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Laughter

About: Laughter is a research topic. Over the lifetime, 3953 publications have been published within this topic receiving 67820 citations. The topic is also known as: laughing & laugh.


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Book
11 Dec 1986
TL;DR: In this article, the effects of positive moods and happiness on happiness enhancement are discussed. But they focus on the positive emotions rather than the negative emotions, such as sadness, joy, and happiness enhancement.
Abstract: Introduction. How to measure and study happiness. Joy and other positive emotions. Satisfaction. Humour and laughter. Social relationships. Work and employment. Leisure. Money, class and education. Personality, age and gender. Religion. National differences in happiness. Happiness enhancement. The effects of positive moods and happiness. Conclusions.

1,661 citations

Book
16 Oct 2006
TL;DR: Theories and Early Research I: Psychoanalytic and Superiority Theories; Applications of Humor to Psychotherapy, Education, and the Workplace.
Abstract: Preliminary TOC Chapter 1 Introduction to the Psychology of Humor Chapter 2 Theories and Early Research I: Psychoanalytic and Superiority Theories Chapter 3 Theories and Early Research II: Arousal, Incongruity, and Reversal Theories Chapter 4 The Cognitive Psychology of Humor Chapter 5 The Social Psychology of Humor Chapter 6 The Psychobiology of Humor and Laughter Chapter 7 Personality Approaches to Sense of Humor Chapter 8 The Developmental Psychology of Humor Chapter 9 Humor and Mental Health Chapter 10 Humor, Laughter, and Physical Health Chapter 11 Applications of Humor to Psychotherapy, Education, and the Workplace

1,322 citations

Book
01 Jan 1987
TL;DR: De Sousa as discussed by the authors argues that emotions are a kind of perception, that their roots in the paradigm scenarios in which they are learned give them an essentially dramatic structure, and that they have a crucial role to play in rational beliefs, desires, and decisions by breaking the deadlocks of pure reason.
Abstract: In this urbane and witty book, Ronald de Sousa disputes the widespread notion that reason and emotion are natural antagonists. He argues that emotions are a kind of perception, that their roots in the paradigm scenarios in which they are learned give them an essentially dramatic structure, and that they have a crucial role to-play in rational beliefs, desires, and decisions by breaking the deadlocks of pure reason.The book's twelve chapters take up the following topics: alternative models of mind and emotion; the relation between evolutionary, physiological, and social factors in emotions; a taxonomy of objects of emotions; assessments of emotions for correctness and rationality; the regulation by emotions of logical and practical reasoning; emotion and time; the mechanism of emotional self-deception; the ethics of laughter; and the roles of emotions in the conduct of life. There is also an illustrative interlude, in the form of a lively dialogue about the ideology of love, jealousy, and sexual exclusiveness.Ronald de Sousa teaches philosophy at the University of Toronto. A Bradford Book.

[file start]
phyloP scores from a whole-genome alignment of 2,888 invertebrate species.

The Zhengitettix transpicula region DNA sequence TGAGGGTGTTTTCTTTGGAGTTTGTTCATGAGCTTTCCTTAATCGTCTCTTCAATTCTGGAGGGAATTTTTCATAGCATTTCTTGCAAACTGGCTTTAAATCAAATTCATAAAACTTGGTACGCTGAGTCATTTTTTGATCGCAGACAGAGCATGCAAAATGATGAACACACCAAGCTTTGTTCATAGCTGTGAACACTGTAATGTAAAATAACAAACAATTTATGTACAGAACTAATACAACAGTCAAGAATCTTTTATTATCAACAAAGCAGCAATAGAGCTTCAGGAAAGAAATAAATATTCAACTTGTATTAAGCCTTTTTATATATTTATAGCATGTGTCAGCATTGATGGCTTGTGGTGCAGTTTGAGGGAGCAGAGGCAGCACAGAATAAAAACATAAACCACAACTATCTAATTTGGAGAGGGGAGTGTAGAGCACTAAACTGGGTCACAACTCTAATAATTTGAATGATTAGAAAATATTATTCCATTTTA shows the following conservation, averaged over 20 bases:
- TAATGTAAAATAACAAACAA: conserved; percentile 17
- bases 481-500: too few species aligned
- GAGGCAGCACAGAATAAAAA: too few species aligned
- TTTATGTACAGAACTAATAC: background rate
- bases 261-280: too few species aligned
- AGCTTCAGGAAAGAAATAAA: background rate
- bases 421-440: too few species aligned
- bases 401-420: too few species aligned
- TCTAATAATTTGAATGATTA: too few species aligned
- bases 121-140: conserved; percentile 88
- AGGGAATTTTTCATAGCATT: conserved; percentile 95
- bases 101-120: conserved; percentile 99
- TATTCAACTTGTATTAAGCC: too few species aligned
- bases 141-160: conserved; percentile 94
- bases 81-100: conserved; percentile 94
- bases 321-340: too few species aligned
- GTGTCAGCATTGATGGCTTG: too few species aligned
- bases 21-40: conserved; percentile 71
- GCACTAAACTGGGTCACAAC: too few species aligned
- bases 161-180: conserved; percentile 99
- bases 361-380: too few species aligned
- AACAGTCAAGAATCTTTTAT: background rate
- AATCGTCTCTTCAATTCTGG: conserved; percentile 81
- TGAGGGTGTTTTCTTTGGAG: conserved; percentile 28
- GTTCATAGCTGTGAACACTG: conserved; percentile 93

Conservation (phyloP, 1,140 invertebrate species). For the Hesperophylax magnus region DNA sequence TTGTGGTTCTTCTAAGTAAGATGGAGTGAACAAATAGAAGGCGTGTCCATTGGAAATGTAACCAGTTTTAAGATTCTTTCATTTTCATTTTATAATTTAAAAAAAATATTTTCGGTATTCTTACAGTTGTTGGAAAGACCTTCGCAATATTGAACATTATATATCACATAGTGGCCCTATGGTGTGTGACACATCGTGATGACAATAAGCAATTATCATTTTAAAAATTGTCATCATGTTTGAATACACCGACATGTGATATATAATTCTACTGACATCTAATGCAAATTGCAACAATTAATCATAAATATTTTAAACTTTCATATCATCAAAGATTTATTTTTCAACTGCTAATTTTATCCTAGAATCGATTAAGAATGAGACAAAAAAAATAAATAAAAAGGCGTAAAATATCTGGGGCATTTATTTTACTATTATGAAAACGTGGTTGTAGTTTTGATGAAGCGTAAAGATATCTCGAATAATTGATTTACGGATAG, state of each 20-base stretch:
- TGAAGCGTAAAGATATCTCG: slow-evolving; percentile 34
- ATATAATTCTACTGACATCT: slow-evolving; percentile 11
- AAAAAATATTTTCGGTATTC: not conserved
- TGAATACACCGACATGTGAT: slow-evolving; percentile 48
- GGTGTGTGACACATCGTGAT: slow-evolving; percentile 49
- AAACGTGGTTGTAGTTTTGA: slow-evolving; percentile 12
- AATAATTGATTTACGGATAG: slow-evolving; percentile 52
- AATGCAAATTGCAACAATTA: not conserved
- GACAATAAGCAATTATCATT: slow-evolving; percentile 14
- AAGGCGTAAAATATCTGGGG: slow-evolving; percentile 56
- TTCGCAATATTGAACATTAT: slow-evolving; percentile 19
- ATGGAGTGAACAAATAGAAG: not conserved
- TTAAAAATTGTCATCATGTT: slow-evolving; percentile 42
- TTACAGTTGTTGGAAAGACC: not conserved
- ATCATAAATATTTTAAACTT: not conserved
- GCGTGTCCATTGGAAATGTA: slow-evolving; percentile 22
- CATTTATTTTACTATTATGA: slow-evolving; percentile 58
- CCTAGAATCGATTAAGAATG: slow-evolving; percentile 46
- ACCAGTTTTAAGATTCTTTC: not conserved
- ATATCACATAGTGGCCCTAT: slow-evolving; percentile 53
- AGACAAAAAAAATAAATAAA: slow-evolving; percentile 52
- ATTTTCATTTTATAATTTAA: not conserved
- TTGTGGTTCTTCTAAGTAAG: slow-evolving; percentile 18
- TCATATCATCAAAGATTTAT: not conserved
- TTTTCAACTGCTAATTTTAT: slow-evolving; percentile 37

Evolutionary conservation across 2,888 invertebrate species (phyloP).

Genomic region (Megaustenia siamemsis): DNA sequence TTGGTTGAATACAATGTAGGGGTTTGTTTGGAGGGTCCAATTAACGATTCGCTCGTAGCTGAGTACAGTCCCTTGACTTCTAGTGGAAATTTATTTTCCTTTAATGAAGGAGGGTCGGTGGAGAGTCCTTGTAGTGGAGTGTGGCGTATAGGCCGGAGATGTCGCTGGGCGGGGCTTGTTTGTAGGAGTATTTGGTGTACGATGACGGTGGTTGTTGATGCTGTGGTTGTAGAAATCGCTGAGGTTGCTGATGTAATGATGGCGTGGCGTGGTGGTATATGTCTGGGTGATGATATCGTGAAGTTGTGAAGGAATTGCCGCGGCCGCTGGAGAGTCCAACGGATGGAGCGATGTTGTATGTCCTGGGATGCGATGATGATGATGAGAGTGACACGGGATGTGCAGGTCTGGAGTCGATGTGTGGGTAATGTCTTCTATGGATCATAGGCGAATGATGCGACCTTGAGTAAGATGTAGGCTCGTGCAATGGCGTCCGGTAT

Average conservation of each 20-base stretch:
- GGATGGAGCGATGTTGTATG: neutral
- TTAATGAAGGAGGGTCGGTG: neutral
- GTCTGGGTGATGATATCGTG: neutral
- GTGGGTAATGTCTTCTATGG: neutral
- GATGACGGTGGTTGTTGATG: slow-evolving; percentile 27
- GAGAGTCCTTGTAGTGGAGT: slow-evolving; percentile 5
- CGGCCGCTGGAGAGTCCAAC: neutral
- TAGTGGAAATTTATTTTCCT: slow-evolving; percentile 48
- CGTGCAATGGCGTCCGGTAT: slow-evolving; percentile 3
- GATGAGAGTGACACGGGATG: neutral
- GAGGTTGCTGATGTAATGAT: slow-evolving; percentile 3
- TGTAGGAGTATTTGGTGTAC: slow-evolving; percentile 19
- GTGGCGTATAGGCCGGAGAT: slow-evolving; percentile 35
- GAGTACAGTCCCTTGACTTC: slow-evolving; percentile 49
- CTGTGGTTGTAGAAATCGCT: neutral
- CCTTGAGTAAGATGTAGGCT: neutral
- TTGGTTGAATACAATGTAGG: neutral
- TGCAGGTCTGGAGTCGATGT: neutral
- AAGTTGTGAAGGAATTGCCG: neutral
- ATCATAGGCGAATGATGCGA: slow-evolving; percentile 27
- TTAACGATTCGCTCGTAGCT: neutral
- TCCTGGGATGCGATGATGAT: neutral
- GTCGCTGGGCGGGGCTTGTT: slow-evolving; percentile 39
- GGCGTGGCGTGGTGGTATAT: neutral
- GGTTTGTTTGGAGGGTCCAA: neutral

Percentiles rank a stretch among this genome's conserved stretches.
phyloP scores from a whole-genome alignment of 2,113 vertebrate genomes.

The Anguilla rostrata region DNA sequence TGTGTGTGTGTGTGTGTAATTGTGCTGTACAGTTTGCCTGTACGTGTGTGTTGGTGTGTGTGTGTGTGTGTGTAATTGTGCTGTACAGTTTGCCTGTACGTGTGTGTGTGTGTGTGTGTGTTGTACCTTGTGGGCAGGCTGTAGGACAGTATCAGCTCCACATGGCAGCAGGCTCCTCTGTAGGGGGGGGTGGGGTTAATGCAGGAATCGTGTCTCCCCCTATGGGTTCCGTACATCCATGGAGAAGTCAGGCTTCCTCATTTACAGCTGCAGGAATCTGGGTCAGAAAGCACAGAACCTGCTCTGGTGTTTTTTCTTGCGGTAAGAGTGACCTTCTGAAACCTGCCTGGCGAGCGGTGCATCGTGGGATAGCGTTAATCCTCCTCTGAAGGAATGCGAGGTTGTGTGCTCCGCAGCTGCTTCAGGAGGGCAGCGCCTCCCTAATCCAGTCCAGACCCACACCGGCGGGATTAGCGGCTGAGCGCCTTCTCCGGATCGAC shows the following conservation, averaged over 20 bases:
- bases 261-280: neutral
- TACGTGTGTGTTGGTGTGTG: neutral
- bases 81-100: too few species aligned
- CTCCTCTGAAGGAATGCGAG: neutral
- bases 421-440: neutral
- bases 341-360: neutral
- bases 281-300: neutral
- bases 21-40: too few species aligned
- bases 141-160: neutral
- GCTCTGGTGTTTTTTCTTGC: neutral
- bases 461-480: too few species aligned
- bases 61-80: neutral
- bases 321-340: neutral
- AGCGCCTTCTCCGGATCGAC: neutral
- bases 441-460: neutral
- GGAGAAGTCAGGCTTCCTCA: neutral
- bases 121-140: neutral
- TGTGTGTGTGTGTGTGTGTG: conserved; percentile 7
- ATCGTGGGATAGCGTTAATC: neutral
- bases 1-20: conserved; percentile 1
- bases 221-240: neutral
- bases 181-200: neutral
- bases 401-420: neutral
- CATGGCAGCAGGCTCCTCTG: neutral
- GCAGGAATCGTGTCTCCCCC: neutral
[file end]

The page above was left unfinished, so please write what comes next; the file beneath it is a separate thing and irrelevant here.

837 citations

Book
01 Jan 1984
TL;DR: Darnton as mentioned in this paper investigates why the apprentices of a Paris printing shop held a series of mock trials and then hanged all the cats they could lay their hands on, and why they found it so hilariously funny that they choked with laughter when they reenacted it in pantomime some twenty times.
Abstract: When the apprentices of a Paris printing shop in the 1730s held a series of mock trials and then hanged all the cats they could lay their hands on, why did they find it so hilariously funny that they choked with laughter when they reenacted it in pantomime some twenty times? Why in the eighteenth-century version of Little Red Riding Hood did the wolf eat the child at the end? What did the anonymous townsman of Montpelier have in mind when he kept an exhaustive dossier on all the activities of his native city? These are some of the provocative questions Robert Darnton answers in this classic work of European history in what we like to call The Age of Enlightenment.

822 citations

Book
19 Jul 2005
TL;DR: A Critique of Positive Humour Part One: HISTORICAL ASPECTS superiority theories Hobbes and other Misogelasts Incongruity Theories and Gentlemanly Laughter Victorian Relief Theory Bergson and the Function of Humour Freud and the Hidden Secrets of Jokes Part Two: THEORETICAL ASPEECTS Laughter and Unlaughter Embarrassment, Humour and the Social Order Final Remarks
Abstract: Introduction A Critique of Positive Humour PART ONE: HISTORICAL ASPECTS Superiority Theories Hobbes and other Misogelasts Incongruity Theories and Gentlemanly Laughter Victorian Relief Theory Bergson and the Function of Humour Freud and the Hidden Secrets of Jokes PART TWO: THEORETICAL ASPECTS Laughter and Unlaughter Embarrassment, Humour and the Social Order Final Remarks

659 citations


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Performance
Metrics
No. of papers in the topic in previous years
YearPapers
2023198
2022531
2021110
2020170
2019161
2018175